Francesca, however, refused to linger while I satisfied myself on these points; she clearly held the shepherd responsible for the doings of his sheep, and in any case it was hopeless to look for mushrooms anywhere in the neighbourhood of the flock. The baskets were well filled at last, and the boom of the midday cannon, which reached us faintly from Florence, the bells ringing from the little hillside churches, warned us that it was time to be turning our steps towards the house. As we made our way through the heather, where the bees were humming as busily as if it were midsummer, we met an old man bent upon the same errand as ourselves, but with sadly different results. He was very old, very ragged; his clothes were patched with a score of colours, his long grey hair hung down below a battered felt hat; in his eyes was the dim, pathetic expression only seen in the eyes of the very old. He told us, in quavering tones, that he would be eighty-four next Ogni Santi; that he was past work, but that he came out to look for mushrooms, because his povera vecchia, his poor old wife, was ill, had no teeth, and needed soft food now. But he could see little, and the stooping made his back ache, and there seemed to be less mushrooms in these days than there were when he was a boy. Poor old fellow! He was a pitiful sight among the heather and the sunlight and the glad sounds and sights of the woods. He was feeble and worn-out, a burden on the sons at home, where there were many little mouths to fill. It was a pathetic age after a life of toil, and the sight of him made a shade in the sunshine as when some wayside Calvary throws its shadow across the sunny way. It was one of those sorrows for which there is no comfort, which make one’s heart ache with a universal pity for all the lonely, old, and sad.

The great basket, large, perhaps, as the hope with which he had set out to look for food for his vecchia and the little ones, was almost empty; it stood under a tree with the bit of dry, dark bread for his dinner, while he wandered slowly about, a dreary, shrunken figure, his frequent ejaculations of ‘Oi! Oi!’ witnessing to the aching of the rheumatic limbs. I looked from the three full baskets to the empty one, then at the two children, and they understood at once. I was the first to empty out my mushrooms; Francesca, always quick to give, followed my example promptly; only Mafalda hesitated. She was very little, and the treasure to her was very great; she looked wistfully at her basket, then at me. I shook my head as I met the appeal in the blue eyes. ‘He will have enough now,’ I told her. But Mafalda, after the momentary reluctance, rose to the occasion nobly. ‘I give, also I!’ she responded with dignity; and, her basket emptied, we slipped away without a word.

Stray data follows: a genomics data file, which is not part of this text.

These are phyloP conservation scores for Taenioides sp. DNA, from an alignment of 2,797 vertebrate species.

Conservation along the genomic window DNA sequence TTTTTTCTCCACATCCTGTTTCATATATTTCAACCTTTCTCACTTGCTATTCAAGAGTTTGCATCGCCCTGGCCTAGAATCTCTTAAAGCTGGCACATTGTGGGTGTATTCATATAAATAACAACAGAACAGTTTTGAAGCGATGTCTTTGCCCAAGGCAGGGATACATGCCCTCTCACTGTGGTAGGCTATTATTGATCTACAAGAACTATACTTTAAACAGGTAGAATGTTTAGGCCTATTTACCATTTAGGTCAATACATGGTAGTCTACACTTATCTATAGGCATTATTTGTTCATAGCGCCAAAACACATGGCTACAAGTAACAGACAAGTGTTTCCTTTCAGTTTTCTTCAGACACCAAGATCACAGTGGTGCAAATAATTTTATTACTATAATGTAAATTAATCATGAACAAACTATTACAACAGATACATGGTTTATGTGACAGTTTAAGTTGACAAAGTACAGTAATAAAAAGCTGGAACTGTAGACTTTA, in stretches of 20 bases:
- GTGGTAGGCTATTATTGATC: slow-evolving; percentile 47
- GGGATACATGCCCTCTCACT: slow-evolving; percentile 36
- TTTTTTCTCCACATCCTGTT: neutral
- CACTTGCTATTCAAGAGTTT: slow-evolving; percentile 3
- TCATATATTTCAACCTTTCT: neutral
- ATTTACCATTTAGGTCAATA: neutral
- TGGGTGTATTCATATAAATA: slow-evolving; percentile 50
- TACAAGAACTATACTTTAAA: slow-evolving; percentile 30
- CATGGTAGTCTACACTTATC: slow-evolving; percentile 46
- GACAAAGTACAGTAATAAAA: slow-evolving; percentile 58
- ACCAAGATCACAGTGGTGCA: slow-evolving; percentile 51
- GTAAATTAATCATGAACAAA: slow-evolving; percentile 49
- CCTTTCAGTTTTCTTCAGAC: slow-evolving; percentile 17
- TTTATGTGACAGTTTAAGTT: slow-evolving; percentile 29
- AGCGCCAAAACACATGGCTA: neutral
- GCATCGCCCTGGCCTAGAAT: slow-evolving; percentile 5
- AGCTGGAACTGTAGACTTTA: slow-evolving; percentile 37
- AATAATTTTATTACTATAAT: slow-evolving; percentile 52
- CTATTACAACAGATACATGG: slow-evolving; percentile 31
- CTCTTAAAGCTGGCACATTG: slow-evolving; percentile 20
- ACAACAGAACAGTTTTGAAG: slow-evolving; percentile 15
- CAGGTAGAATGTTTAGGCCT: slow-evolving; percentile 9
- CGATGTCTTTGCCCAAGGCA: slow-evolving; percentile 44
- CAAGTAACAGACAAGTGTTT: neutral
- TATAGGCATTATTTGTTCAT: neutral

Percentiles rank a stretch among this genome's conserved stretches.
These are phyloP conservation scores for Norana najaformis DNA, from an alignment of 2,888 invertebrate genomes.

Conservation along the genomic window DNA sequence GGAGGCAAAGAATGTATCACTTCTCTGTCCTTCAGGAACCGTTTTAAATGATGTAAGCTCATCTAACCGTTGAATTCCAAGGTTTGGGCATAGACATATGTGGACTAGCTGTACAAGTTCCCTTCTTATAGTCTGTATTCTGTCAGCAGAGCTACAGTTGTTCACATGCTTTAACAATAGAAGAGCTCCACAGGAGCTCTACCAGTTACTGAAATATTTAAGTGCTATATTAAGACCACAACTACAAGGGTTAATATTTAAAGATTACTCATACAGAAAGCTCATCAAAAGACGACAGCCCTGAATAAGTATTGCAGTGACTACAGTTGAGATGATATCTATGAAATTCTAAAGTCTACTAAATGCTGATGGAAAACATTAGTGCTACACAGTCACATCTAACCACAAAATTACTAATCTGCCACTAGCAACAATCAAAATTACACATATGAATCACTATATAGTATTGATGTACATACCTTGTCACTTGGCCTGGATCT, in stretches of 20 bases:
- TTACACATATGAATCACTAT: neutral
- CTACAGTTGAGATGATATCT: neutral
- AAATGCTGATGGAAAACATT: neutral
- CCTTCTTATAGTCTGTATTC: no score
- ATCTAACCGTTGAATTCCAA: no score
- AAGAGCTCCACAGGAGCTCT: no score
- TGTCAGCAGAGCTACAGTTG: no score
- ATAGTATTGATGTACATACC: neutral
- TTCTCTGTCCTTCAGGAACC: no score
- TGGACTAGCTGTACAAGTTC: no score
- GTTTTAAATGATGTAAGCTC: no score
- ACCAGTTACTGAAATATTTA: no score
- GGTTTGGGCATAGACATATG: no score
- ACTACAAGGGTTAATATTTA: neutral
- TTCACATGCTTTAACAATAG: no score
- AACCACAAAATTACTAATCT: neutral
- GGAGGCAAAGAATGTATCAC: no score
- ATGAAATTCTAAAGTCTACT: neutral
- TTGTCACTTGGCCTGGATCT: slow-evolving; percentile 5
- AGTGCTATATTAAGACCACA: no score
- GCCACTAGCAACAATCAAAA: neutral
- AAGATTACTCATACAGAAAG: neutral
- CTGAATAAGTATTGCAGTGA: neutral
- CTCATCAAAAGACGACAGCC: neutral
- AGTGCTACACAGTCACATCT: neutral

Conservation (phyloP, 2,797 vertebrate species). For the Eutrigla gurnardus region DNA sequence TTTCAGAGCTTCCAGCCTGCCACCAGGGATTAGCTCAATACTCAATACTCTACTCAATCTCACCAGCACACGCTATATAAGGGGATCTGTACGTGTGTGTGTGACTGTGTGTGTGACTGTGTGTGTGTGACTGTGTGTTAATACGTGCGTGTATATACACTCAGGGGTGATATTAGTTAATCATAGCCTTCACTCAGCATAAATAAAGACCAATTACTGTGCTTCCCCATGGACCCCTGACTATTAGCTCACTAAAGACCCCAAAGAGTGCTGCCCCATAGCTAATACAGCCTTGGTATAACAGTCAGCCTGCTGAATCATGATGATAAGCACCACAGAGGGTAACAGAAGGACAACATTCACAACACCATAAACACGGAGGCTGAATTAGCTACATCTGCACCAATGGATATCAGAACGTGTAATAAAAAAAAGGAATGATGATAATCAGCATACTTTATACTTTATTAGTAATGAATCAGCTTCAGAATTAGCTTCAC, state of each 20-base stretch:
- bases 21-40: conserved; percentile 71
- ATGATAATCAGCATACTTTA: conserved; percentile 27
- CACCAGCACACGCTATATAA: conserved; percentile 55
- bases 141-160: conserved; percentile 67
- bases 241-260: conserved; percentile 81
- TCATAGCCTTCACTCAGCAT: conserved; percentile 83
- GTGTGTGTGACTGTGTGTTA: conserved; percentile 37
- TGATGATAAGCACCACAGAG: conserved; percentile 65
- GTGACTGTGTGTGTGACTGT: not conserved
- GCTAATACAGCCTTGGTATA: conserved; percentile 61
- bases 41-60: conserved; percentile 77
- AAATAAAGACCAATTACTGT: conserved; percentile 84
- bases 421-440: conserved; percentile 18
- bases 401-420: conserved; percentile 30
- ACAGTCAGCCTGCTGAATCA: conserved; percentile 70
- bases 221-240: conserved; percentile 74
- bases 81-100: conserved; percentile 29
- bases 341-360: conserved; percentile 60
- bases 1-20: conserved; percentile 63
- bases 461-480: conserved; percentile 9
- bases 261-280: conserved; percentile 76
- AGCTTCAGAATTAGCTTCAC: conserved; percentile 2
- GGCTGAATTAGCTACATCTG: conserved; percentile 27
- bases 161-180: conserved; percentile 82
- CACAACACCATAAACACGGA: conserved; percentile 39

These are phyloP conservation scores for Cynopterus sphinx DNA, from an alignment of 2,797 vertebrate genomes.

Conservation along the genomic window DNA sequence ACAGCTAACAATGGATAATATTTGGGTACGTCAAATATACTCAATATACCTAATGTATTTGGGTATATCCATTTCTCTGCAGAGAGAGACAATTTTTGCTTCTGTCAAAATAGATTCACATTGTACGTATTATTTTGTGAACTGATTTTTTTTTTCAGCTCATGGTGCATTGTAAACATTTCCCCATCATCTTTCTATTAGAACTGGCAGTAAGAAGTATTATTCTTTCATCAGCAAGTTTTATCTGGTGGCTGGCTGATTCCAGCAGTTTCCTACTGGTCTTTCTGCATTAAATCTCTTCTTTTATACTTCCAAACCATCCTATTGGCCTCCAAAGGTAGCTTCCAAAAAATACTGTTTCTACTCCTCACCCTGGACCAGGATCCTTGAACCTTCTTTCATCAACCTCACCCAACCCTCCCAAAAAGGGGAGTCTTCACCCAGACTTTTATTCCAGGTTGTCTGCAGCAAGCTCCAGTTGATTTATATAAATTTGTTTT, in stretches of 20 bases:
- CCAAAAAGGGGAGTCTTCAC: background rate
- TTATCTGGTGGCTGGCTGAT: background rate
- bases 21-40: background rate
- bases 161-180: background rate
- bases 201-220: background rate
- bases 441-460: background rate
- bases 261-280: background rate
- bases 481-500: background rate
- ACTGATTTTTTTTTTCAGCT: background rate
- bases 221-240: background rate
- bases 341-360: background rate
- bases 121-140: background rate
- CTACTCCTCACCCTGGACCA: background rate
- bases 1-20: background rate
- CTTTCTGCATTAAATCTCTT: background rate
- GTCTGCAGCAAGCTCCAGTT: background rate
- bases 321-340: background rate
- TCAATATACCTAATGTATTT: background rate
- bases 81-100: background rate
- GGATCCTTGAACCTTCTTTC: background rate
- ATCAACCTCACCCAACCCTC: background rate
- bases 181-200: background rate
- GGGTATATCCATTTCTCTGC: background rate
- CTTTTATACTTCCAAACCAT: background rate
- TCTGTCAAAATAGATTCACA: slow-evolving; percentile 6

‘Will he think Madonna sent them?’ asked Mafalda, as, hand in hand, we went down the heather-covered slope. Perhaps. Who knows? To his simple mind this may well seem food sent direct from Heaven. ‘Adolfo said we should come back with empty baskets’, remarked Francesca, swinging her stick as she walked; and I realised that, though she did not regret the mushrooms, it stung a little that Adolfo should be right. Yet what if he were? There are better things even in a mushroom hunt than full baskets, and if ours were empty, another’s and he more needy by far was full. It is not given to us every day to be agents in a miracle; and to the old man, I am sure, this sudden multiplication of his mushrooms could seem nothing less. So we reached the house in jubilant spirits, if emptyhanded, for what do mushrooms matter to those who have been fellow-workers of a miracle, and who have been privileged to set the little coloured shrine of some kindly deed by the dusty wayside of another’s road of life?

Advertisements

Posted January 15, 2011 by zachmon in Uncategorized

Tagged with , , , ,

Leave a Reply

Fill in your details below or click an icon to log in:

WordPress.com Logo

You are commenting using your WordPress.com account. Log Out / Change )

Twitter picture

You are commenting using your Twitter account. Log Out / Change )

Facebook photo

You are commenting using your Facebook account. Log Out / Change )

Google+ photo

You are commenting using your Google+ account. Log Out / Change )

Connecting to %s

%d bloggers like this: